Za’atar is used for sprinkling on dishes that need a little extra pep, particularly delicious on labneh!

Jordanians liberally use this spice mixture throughout their cuisine and my favorite za’atar dish was manakish, a baked flatbread dough (much like pizza dough) traditionally eaten for breakfast because it’s simple, quick, and easy to prepare.

Manakish with za'atar
Manakish with za’atar baked into the top of the pita bread

The za’atar spice mixture accompanied my every meal in Jordan and added bursts of strong, intense flavor to the mezze (appetizers) and main courses.

Something Tangy: Foul Mudammas

My love of foul mudammas (also spelled ful medames) started on day one in Amman, Jordan. It’s not even that sophisticated of a dish, but I love it anyway! Mashed fava beans start the base of this dish and from there the fun begins as the local tastes dictate what toppings you’ll add to the foul. On the best days the dish is an absolute riot of flavors as several veggies and spices are sprinkled artfully on top before dousing it with a healthy portion of locally grown olive oil.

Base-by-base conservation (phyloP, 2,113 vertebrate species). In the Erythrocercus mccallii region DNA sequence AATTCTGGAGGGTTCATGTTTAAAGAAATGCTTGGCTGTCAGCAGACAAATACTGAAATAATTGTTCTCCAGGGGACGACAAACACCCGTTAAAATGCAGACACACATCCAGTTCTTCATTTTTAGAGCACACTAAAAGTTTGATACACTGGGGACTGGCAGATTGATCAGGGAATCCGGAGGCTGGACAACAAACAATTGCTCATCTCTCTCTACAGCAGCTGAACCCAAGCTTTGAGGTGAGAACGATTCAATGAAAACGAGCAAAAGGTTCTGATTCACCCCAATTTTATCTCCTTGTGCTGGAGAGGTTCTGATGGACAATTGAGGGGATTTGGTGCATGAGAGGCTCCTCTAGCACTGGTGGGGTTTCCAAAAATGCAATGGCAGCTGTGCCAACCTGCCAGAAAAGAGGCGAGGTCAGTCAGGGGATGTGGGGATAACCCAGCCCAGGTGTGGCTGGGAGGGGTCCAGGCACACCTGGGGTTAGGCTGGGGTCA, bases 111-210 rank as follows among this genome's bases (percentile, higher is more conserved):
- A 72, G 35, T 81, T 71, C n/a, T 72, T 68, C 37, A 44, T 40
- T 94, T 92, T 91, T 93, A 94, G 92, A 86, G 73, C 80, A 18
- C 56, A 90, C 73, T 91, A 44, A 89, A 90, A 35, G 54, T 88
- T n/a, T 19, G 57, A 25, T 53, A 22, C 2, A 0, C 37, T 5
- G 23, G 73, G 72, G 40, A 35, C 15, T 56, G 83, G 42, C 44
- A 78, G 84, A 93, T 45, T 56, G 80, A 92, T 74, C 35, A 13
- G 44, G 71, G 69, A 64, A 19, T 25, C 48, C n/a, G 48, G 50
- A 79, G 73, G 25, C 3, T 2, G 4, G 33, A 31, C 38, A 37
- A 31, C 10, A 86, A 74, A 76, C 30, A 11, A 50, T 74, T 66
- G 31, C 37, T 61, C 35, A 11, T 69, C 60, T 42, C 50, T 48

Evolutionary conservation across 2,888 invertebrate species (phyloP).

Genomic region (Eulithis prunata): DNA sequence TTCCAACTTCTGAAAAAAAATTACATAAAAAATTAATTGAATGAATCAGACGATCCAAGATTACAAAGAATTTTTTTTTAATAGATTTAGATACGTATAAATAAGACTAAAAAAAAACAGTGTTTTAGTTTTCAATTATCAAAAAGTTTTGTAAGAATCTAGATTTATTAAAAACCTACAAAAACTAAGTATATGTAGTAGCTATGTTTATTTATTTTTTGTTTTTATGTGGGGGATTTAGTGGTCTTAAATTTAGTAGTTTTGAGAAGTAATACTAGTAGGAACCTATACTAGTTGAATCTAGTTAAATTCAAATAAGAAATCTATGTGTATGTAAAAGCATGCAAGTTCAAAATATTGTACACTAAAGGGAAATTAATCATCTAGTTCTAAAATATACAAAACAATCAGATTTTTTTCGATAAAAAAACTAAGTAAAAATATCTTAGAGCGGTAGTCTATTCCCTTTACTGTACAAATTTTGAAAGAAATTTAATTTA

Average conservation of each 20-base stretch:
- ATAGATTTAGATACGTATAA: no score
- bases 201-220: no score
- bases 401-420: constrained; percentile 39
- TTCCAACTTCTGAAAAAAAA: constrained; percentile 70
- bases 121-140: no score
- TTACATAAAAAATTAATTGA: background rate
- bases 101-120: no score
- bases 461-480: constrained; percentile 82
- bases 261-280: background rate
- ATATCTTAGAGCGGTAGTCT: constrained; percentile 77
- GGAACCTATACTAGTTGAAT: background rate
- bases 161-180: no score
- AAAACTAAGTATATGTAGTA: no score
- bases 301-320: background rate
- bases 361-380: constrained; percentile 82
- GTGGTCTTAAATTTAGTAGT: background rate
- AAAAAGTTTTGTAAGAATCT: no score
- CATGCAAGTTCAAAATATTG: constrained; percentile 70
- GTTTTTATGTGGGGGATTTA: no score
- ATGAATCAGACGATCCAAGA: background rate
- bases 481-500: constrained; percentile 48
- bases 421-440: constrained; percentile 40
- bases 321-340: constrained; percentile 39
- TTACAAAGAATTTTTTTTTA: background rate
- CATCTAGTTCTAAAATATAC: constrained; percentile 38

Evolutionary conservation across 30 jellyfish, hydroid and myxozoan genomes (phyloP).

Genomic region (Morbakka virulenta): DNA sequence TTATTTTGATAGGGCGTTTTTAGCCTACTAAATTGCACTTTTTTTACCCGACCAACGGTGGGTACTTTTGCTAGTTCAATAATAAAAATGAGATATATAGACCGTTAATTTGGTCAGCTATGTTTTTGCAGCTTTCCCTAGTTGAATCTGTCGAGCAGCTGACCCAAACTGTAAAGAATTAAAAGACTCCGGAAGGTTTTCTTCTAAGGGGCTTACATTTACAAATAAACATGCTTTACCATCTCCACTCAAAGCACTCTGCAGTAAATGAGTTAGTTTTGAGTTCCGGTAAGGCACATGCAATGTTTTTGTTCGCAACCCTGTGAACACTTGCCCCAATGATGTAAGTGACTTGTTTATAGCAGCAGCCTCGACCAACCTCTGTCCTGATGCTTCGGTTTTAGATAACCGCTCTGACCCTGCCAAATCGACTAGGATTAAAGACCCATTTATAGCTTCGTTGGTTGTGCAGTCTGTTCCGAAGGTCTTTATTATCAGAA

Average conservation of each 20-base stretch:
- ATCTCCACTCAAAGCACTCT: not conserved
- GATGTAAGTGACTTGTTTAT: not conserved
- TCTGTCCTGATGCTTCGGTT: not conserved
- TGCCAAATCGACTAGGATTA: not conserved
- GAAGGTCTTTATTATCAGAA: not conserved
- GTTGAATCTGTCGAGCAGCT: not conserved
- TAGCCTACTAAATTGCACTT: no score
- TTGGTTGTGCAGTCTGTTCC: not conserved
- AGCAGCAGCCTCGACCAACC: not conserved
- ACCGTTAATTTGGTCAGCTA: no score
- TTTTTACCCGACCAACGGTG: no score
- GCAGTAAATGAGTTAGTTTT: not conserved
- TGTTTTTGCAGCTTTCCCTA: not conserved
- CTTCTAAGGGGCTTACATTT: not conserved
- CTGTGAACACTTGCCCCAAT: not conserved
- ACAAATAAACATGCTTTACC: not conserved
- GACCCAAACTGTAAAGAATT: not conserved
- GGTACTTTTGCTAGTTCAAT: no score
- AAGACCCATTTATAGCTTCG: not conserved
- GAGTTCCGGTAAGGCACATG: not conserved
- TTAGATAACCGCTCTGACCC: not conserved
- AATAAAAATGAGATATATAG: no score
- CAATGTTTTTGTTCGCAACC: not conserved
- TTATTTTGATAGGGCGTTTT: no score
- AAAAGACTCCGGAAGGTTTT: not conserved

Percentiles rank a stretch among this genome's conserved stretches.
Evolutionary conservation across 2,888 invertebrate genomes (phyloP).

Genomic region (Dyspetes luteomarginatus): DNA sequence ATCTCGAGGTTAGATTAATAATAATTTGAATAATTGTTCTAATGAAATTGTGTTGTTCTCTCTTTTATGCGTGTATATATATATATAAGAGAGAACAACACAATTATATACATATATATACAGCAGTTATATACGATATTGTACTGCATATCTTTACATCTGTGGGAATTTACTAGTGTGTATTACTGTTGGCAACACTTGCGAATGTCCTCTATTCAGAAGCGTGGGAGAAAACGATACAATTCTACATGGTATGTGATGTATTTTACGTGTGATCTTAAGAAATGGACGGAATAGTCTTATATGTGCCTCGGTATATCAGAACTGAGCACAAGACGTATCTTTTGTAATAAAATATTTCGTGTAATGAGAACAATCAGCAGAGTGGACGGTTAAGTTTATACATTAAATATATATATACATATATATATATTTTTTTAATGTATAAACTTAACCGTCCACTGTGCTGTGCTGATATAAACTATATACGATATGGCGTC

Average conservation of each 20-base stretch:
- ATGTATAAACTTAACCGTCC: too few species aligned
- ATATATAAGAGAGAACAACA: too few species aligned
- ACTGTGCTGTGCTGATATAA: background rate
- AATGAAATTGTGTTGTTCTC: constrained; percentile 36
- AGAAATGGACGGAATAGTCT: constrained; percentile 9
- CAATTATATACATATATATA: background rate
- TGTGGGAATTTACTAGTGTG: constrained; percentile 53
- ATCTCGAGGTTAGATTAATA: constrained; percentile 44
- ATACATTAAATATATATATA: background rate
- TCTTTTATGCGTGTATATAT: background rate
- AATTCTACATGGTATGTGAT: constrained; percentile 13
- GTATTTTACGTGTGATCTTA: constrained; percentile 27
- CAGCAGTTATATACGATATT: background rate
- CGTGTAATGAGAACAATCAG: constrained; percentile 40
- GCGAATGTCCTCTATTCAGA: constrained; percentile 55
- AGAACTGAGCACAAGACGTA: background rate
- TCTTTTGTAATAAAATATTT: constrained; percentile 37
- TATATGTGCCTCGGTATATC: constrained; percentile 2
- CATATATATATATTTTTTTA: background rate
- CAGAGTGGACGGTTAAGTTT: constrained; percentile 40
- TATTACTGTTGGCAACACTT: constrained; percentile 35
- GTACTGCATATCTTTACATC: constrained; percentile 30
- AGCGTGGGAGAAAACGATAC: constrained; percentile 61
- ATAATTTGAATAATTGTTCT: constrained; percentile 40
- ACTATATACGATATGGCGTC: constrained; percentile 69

Close up of foul (ful) mudammas: the base is mashed fava beans, with cumin (yellow seasoning), sumac (purplish spice), tomatoes, and parsley.
Close up of foul (ful) mudammas: the base is mashed fava beans, with cumin (yellow seasoning), sumac (purplish spice), tomatoes, and parsley.

Food just tastes better when the ingredients are so close you could drive couple hours to find them, and this is the case with foul. Tomatoes and parsley add extra texture to the beans while two classic Middle Eastern spices round out the dish, sumac and cumin. The inherently warm and nutty flavor of cumin couples artfully with sumac’s signature lemon zest to create a dish that takes your taste buds on a roller-coaster with each bite.